Luckily, LG Electronics is now covering this bet with its brand new BH200 player, which I had the pleasure of test-driving for a few days before the holiday.
Actually the brand's second generation universal blue laser player, the BH200 starts up faster and runs smoother than its predecessor, getting a picture on the screen just 80 seconds after "boot-up." And that was true for both Ben Stiller's "Night at the Museum" pressed on Sony Blu-ray, and Ben Stiller's "The Heartbreak Kid," a Universal HD-DVD exclusive.
The model also plays fair with full support of extra features for both formats. However, buyers of early BH200 units will have to do a software upgrade (via a PC download to a burned disc or USB thumb drive) to get the most out of Blu-ray's new "BonusView" feature set.
Picture quality was razor sharp and eye poppingly colorful with high def discs on my 50-inch, 1080p Pioneer Kuro, and not far off that high mark with upconverted standard DVDs like the Rolling Stones new concert package "The Big Bang" (a Best Buy exclusive.)
Audio quality was also stunning, distributed through a home theater sound system. The player supports up to 7 channel PCM audio (featured on many Blu-ray titles), plus the highest ("lossless") Dolby Digital True-HD and the "lossy" DTS-HD audio format (but not lossless DTS-HD Master) - if your system is up to the job.
Despite a $999.95 list price, the model cuts a few corners. I loved the glossy look of the player and its touch sensitive buttons. But the disc tray felt flimsy, and digital signal outputs are limited to one HDMI (combined picture and sound) and one optical.
Samsung has a rival combi model coming momentarily - the BD-UP5000. It was recently re-priced downwards from $999 to $799. LG product manager Aaron Dew told me his company will adjust the BH200's tab "accordingly" to stay competitive, and Crutchfield.com already is taking pre-orders for the new LG model at that lower price.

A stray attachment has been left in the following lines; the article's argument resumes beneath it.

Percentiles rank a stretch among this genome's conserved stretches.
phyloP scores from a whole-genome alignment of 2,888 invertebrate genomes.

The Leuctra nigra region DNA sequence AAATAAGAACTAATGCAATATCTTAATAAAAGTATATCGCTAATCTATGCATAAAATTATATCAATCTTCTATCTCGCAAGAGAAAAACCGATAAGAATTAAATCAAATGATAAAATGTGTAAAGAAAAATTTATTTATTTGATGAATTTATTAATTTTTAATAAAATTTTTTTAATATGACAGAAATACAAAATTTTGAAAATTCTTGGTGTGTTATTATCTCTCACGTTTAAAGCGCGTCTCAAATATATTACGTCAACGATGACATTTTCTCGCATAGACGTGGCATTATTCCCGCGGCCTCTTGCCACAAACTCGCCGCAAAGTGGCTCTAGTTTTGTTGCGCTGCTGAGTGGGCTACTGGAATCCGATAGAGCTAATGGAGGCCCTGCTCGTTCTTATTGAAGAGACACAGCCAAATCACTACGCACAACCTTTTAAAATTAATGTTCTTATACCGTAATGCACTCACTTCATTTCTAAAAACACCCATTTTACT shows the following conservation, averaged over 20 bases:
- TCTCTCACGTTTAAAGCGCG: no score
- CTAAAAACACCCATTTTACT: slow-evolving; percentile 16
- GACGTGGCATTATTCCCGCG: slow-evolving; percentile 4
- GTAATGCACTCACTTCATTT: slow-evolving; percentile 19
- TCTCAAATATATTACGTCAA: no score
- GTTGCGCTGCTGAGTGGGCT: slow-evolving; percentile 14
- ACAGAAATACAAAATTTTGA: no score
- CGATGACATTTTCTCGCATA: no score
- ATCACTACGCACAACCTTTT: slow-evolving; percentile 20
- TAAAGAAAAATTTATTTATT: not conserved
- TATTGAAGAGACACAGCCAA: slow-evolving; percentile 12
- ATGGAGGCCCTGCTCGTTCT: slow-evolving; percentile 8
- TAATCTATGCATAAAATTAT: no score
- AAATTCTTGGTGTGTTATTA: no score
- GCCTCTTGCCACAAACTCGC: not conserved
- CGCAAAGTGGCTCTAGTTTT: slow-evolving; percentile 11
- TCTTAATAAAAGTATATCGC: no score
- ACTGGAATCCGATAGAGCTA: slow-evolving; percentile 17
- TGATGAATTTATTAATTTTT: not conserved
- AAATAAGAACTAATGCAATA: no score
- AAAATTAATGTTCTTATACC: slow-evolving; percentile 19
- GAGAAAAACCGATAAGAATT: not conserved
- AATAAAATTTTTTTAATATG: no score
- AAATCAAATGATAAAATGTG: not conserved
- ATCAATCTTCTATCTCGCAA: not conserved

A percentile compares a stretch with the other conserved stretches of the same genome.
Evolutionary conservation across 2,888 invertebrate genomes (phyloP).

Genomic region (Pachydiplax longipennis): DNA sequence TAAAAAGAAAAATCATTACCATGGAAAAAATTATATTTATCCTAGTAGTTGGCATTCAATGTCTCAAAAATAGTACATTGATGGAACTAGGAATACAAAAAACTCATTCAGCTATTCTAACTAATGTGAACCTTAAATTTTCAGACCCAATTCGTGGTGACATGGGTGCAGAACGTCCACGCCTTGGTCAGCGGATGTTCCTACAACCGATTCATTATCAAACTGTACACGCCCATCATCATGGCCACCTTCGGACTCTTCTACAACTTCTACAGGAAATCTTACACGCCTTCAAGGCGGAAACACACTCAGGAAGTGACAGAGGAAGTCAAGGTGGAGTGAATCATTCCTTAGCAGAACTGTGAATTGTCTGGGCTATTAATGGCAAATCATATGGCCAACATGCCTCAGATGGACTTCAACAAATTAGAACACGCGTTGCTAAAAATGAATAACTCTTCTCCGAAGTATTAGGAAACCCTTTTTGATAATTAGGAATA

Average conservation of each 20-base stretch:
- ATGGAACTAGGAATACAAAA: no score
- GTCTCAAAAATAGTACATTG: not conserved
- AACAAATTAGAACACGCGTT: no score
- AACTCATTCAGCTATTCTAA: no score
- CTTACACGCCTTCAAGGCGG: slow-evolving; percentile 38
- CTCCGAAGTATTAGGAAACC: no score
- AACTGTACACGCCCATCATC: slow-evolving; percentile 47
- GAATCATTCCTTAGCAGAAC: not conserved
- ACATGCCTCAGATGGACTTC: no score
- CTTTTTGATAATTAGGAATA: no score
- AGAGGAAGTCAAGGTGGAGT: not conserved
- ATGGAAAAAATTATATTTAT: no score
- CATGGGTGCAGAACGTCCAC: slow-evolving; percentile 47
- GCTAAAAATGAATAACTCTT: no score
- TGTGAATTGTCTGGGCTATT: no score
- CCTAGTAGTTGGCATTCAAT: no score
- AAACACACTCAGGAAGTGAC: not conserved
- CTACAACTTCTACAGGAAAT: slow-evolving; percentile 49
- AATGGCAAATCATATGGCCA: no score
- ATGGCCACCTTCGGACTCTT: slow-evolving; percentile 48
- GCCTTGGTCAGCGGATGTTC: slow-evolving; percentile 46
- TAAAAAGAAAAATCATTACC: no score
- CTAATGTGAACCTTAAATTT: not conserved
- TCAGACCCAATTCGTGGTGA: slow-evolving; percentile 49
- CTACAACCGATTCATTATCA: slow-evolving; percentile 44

SHORT SHOTS: Been oogling a big screen, Sony rear projection TV set? If you want to buy one, it's now or never. The company will cease production of all RPTVs at its New Stanton, Pa., plant in January, to put the full court press behind flat panel TVs - LCD mostly, but also a new, super skinny OLED (organic light emitting diode) variety debuting here in 2008 in an 11-inch model. Hitachi, Toshiba and Philips have also exited the rear projection TV market in recent months.
DirecTV has finally made peace with the Association of Pubic Television Stations (APTS) and the Public Broadcasting Service, to deliver high definition versions of local public TV stations in all the markets (currently 68) where the satellite service offers local HD stations. As part of the deal, DirecTV also will carry two new national, standard definition channels of pubic television content. All this is contingent on DirecTV successfully launching another new satellite in 2008. While currently boasting the most HD content in the land (including 85 national channels), the system seems to be at its "bits end." Some of my local HD channels freeze up all too readily when there's movement on the screen. *